Open Letter To My Heart
There were so many arrows.
One after another, their poisonous tips pierced your tender, malleable flesh. Each arrow left a different wound on you—-some of the wounds were skin deep, just barely grazed you, while others soaked all the way through, damaging deep parts of you. The first time you beat so quickly I could feel you thumping in my chest—-I remember. Doctors diagnosed you with tachycardia but, really, fear caused you to skip beats and to race, even while at rest. Hearts are like elephants: they never forget. You remember things my mind doesn’t. It’s why the dark still frightens me: you remember being unexpectedly awakened by a damaging touch. I was only a child, five, the first time. But I clearly remember feeling you break. There are no adjectives big enough, no analogies dramatic enough, to capture what fear, or real pain, is. But you don’t forget it. There are some moments that are so big you know, even while you’re going through them, that they are life-changing. That first night, when we couldn’t dodge the arrows, was one of those moments.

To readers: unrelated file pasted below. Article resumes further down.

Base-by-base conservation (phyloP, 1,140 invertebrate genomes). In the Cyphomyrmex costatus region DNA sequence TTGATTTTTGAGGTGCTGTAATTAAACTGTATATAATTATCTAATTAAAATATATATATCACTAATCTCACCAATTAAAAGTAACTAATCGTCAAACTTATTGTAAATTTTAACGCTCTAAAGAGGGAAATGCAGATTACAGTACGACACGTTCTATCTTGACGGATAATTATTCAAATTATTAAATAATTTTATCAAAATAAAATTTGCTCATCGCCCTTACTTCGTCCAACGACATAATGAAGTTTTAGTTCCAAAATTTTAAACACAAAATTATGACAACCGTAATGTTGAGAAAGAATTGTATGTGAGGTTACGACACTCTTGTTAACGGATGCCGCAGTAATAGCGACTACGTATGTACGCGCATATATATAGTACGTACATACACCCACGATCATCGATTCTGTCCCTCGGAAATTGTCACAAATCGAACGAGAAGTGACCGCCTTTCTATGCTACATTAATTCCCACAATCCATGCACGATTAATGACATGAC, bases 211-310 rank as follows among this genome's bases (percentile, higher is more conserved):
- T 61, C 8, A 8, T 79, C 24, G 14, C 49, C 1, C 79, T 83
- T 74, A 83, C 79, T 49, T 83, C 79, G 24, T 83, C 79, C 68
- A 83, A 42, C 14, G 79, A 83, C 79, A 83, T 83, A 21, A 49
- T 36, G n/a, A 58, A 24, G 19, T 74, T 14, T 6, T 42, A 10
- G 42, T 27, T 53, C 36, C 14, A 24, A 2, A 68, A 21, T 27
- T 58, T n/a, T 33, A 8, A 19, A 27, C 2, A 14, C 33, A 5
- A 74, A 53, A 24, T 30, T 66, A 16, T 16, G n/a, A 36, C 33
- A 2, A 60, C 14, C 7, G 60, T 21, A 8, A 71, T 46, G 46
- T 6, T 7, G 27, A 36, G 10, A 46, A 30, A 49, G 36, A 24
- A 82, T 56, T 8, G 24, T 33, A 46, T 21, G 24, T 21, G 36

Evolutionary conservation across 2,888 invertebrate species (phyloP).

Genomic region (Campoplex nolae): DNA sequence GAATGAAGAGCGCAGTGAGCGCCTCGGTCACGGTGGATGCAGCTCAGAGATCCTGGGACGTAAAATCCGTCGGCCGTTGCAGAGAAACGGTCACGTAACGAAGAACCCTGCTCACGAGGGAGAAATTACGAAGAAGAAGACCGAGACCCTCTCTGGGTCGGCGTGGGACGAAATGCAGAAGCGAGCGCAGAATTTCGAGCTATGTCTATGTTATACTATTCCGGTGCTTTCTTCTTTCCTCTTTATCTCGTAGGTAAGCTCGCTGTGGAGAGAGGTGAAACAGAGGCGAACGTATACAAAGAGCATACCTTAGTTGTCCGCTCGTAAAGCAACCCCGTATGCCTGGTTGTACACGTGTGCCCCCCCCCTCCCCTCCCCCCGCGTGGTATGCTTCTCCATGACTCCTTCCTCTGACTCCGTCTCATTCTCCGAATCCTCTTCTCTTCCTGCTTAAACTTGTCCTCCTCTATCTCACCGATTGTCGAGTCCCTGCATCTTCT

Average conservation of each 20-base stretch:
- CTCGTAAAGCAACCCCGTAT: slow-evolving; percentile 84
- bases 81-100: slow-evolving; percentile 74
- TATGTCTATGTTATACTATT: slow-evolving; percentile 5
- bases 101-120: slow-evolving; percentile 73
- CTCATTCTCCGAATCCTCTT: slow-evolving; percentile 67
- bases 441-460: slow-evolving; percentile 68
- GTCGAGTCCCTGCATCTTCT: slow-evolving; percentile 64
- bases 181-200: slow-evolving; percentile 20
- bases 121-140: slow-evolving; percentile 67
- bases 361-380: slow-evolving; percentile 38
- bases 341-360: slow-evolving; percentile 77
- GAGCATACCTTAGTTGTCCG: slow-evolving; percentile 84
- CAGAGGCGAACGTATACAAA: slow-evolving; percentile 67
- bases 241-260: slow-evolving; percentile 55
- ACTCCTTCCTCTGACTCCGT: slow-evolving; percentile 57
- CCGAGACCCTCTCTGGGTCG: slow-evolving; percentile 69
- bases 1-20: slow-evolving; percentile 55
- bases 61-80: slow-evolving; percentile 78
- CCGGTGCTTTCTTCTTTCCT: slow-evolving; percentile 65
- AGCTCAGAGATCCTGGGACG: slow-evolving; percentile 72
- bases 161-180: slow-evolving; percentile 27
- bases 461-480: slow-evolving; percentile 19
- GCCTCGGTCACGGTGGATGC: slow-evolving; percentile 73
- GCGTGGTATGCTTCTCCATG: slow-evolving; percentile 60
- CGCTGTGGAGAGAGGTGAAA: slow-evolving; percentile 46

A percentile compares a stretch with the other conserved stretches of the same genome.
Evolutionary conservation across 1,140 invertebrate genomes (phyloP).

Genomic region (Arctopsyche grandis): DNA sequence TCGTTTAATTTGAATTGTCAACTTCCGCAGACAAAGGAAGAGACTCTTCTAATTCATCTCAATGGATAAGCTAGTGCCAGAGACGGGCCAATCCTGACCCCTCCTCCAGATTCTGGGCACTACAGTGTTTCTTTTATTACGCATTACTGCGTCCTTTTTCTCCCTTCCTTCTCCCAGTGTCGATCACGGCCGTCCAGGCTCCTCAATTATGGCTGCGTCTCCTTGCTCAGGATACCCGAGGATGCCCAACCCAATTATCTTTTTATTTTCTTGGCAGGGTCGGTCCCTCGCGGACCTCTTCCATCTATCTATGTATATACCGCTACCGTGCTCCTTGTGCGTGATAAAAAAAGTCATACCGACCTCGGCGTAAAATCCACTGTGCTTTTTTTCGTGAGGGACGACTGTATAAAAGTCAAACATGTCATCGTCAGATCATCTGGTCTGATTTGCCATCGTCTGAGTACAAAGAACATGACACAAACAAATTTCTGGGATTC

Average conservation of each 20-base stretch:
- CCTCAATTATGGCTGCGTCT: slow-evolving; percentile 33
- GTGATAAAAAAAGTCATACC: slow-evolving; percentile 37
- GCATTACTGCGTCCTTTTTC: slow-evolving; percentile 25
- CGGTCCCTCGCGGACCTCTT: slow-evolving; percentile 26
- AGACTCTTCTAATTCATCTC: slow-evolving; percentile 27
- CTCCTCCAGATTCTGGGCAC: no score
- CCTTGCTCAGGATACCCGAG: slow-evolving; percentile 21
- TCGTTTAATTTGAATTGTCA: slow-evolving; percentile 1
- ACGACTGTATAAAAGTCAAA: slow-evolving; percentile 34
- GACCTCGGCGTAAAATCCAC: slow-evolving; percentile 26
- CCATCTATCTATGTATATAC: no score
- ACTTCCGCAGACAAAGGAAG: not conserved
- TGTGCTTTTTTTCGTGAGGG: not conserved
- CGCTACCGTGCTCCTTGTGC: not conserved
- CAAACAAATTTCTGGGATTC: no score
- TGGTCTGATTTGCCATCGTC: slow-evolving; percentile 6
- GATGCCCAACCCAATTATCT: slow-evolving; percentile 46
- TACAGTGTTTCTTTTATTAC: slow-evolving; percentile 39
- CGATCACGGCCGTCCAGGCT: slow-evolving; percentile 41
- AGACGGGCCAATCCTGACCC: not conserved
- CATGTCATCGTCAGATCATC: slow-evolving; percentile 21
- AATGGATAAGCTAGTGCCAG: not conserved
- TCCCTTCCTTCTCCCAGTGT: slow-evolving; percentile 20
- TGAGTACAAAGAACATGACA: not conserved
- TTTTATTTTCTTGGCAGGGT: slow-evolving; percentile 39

The smell… his smell seemed to reverberate through all your layers until, even today, thirteen years removed from it, certain smells cause you to squeeze painfully inside my chest. And hands. I remember, as I grew older, thinking how odd it was that hands free from callouses could be so degrading. Only, it wasn’t really his hands that hurt: it was the power you felt through them. The pinches, the squeezes, the “pets,” it all made you constrict until you doubled over yourself. Soon, I learned how to hold my breath and count…. one, two, three, four…. before slowly, consciously, releasing the air in my lungs through my nose. I wanted to exhale quickly, to gasp for air, but I didn’t. I controlled it because how I breathed was the only thing I could control. I didn’t realize the stress holding my breath put you in, though. I didn’t understand that being deprived of oxygen while dodging poisonous, emotional arrows would make you double up in speed. I was trying to protect you. I thought if I could focus in on something else, I could keep the arrows from hurting you. So I focused on my breathing. On the ceiling. On the fictional characters in my head.
There are so many scars all over you.